Cat. 3 investigation report: report concerning an occurrence with limited consequences, based on one or more statements not independently validated by the BEA.
This is a courtesy translation by the BEA of the Final Report on the Safety Investigation published in May 2021. As accurate as the translation may be, the original text in French is the work of reference.
Note: The following information is principally based on statements made by the pilot. This information has not been independently validated by the BEA.
1 - HISTORY OF THE FLIGHT
On returning from a local flight, the pilot flew overhead the facilities. He observed that the windsock indicated a southerly wind of 10 to 15 kt consistent with the wind at departure. He joined the circuit for paved runway 11. During the landing, in crosswind conditions, the aeroplane bounced slightly after the first touchdown. After the second touchdown, the pilot felt a vibration that would continue during the landing run phase. He felt that the aeroplane was snaking down the centreline. As he did not understand what was causing the problem, he braked gently in order not to skid. Aware of the presence of other traffic in the aerodrome circuit, he decided to vacate the runway quickly. During the left turn, the aeroplane tilted to the left and the propeller touched the ground. Then the aeroplane tilted to the right and the tip of the leading edge of the right wing touched the ground. The nose gear broke. The aeroplane came to rest on the runway.
2 - ADDITIONAL INFORMATION
2.1 Pilot information and statement
The 37-year-old pilot, held a PPL(A) licence. At the time of the accident, he had logged 131 flight hours, including 122 hours on the DR400. In the last 90 days, he had flown 9 hours on the PA28, as part of IR-SE training. In the last 30 days, he had flown 6 hours.
His last flight on the DR400 was on 19 October 2020. This was his PPL(A) licence revalidation flight.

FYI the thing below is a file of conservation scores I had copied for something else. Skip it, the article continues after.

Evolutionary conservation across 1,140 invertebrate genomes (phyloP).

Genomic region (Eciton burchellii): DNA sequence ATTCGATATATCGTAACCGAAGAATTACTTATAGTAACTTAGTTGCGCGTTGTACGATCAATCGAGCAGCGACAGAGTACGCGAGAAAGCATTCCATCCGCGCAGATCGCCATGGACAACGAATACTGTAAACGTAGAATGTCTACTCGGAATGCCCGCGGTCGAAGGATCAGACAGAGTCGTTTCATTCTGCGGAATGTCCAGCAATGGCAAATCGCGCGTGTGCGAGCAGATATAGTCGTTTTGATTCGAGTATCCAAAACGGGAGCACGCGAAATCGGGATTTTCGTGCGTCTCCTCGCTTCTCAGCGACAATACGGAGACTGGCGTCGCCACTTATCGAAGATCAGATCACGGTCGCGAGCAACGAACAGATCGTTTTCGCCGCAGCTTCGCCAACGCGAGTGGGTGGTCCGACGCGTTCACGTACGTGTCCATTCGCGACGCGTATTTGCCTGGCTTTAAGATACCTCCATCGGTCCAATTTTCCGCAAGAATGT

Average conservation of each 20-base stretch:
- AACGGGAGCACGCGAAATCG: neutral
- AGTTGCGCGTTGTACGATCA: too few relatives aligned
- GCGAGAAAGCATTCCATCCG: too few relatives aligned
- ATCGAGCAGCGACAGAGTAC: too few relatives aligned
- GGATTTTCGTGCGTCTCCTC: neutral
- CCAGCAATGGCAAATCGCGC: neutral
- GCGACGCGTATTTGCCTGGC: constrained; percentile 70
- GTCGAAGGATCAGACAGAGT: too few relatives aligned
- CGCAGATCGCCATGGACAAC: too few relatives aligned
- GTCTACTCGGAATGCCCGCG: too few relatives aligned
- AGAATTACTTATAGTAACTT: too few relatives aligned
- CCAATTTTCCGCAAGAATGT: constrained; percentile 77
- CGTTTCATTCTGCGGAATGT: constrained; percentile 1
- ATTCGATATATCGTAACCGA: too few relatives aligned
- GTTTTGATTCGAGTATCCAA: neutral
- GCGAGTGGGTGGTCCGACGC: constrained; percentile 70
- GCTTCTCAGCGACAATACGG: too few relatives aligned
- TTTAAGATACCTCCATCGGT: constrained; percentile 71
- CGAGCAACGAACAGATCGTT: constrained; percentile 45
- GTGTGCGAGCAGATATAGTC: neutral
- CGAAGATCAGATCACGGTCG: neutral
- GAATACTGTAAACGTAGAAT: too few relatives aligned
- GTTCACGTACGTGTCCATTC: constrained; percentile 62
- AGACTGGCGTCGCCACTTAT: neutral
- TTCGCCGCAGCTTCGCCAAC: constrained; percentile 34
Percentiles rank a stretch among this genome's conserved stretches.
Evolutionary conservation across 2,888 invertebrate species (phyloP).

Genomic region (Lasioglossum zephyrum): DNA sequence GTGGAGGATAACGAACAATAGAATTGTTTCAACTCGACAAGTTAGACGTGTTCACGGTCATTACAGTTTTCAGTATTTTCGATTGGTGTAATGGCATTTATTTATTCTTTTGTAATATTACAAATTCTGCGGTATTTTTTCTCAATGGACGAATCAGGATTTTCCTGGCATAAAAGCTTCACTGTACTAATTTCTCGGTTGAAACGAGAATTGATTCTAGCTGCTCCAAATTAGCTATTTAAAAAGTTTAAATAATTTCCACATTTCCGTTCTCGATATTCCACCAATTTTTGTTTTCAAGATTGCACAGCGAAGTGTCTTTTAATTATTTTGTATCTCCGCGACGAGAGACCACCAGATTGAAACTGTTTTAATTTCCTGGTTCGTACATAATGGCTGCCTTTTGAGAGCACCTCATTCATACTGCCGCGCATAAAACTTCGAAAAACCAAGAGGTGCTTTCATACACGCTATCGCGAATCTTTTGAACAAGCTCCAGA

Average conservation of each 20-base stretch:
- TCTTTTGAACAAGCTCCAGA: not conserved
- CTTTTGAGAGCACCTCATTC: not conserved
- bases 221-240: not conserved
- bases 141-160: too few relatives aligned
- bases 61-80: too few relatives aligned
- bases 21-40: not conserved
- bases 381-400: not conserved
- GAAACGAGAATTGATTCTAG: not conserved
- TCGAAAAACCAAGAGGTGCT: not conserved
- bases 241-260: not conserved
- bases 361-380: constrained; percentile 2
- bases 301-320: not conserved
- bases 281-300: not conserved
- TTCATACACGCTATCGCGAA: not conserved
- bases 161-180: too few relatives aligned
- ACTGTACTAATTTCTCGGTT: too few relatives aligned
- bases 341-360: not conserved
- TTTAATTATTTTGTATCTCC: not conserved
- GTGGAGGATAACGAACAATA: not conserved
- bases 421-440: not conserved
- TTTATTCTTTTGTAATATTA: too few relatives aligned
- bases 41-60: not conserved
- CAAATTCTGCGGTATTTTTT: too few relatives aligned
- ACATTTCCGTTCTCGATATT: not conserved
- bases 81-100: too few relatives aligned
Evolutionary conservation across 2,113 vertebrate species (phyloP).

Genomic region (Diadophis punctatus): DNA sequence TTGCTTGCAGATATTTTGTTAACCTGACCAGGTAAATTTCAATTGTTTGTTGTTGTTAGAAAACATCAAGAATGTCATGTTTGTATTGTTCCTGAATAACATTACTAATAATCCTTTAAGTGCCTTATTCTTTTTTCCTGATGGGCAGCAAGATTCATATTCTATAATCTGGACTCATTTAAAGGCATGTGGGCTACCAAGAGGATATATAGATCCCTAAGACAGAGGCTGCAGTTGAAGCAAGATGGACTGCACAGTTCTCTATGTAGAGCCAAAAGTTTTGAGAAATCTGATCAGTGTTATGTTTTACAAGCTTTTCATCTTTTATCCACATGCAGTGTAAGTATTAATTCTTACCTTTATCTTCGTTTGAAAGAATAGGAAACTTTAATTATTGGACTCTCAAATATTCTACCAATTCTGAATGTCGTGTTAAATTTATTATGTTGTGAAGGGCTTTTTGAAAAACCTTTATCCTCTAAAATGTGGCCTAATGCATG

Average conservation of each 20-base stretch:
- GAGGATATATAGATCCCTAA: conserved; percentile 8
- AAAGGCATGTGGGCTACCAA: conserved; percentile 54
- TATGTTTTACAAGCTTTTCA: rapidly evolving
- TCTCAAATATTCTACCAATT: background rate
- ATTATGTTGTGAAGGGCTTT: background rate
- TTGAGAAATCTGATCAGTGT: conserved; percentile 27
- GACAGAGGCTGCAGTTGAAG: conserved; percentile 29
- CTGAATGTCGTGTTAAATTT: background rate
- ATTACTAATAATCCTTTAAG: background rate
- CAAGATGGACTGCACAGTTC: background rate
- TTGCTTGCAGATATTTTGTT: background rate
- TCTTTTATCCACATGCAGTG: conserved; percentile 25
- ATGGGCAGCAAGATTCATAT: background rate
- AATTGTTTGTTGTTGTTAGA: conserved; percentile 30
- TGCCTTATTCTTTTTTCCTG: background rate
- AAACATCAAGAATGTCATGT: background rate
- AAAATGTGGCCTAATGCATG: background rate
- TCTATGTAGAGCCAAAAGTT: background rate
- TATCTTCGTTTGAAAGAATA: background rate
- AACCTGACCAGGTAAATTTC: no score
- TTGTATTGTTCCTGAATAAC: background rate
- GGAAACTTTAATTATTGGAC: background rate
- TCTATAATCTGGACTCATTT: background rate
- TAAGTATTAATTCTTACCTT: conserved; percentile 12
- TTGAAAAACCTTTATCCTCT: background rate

On 4 July 2020, he had flown a training in crosswind conditions flight with an instructor, in accordance with a rule established by his club. This flight was performed on a DR400.
The pilot had never experienced the shimmy phenomenon in flight. He recalled studying it theoretically during his PPL training in 2016. He also mentioned that an article on the subject published in the magazine Info-Pilot, was posted at the club. He actually had this article in his flight documentation. He recalled reading it twice, the last time almost six months before the event. He stated that, during the occurrence, he did not make the connection with the shimmy phenomenon and did not understand the cause of the vibration during the landing run.
The pilot indicated that he had felt under time pressure because of the presence of another aeroplane in the circuit and because he was aware of the time needed to vacate the runway (see § 2.2). For this reason, he decided to start a 180° turn at a speed that he considered in retrospect to be slightly faster than usual. He thought that his speed during the turn was between 20 and 30 km/h. His recollection was that the turn was no tighter than usual, but that the pressure on the rudder pedals may have been greater than usual.
The pilot explained that the club's DR400s have a handbrake type lever for braking. He had never had trouble in balancing his braking during his flights on these planes and considered that he braked softly during the landing run.
The pilot indicated that the landing technique he had been taught was to land at a speed of 70 kt with the flaps extended to the second flap detent position. In crosswind conditions, he was to increase the speed by 10 kt on final. The approach speed that he adopted in such conditions was therefore 80 kt.
2.2 Aerodrome information
Valenciennes Denain aerodrome is an aerodrome open to public air traffic. As the occurrence took place outside the AFIS opening hours, the aerodrome’s A/A frequency was in use.
The aerodrome has three runways: one unpaved runway 06-24 and two parallel runways 11-29, one of which is paved.
Due to the organization of the runways and taxiways and the associated rules of use, when landing on paved runway 11, the pilot has to turn around and backtrack on the runway to vacate it via a taxiway close to threshold 11.
2.3 Crosswind landing
Note: The F-BXRV manual could not be consulted. The following information is based on the manual of another DR400-160 from the BEA technical library.
The procedure for a normal landing on a DR400-160 is to land with the flaps extended to the second flap detent position and a final approach speed of 65 kt.
In case of crosswind, the procedure is to extend flaps to the first flap detent position and adopt a final approach speed of 70 kt.
 If necessary, increased by half the value of the gust speed.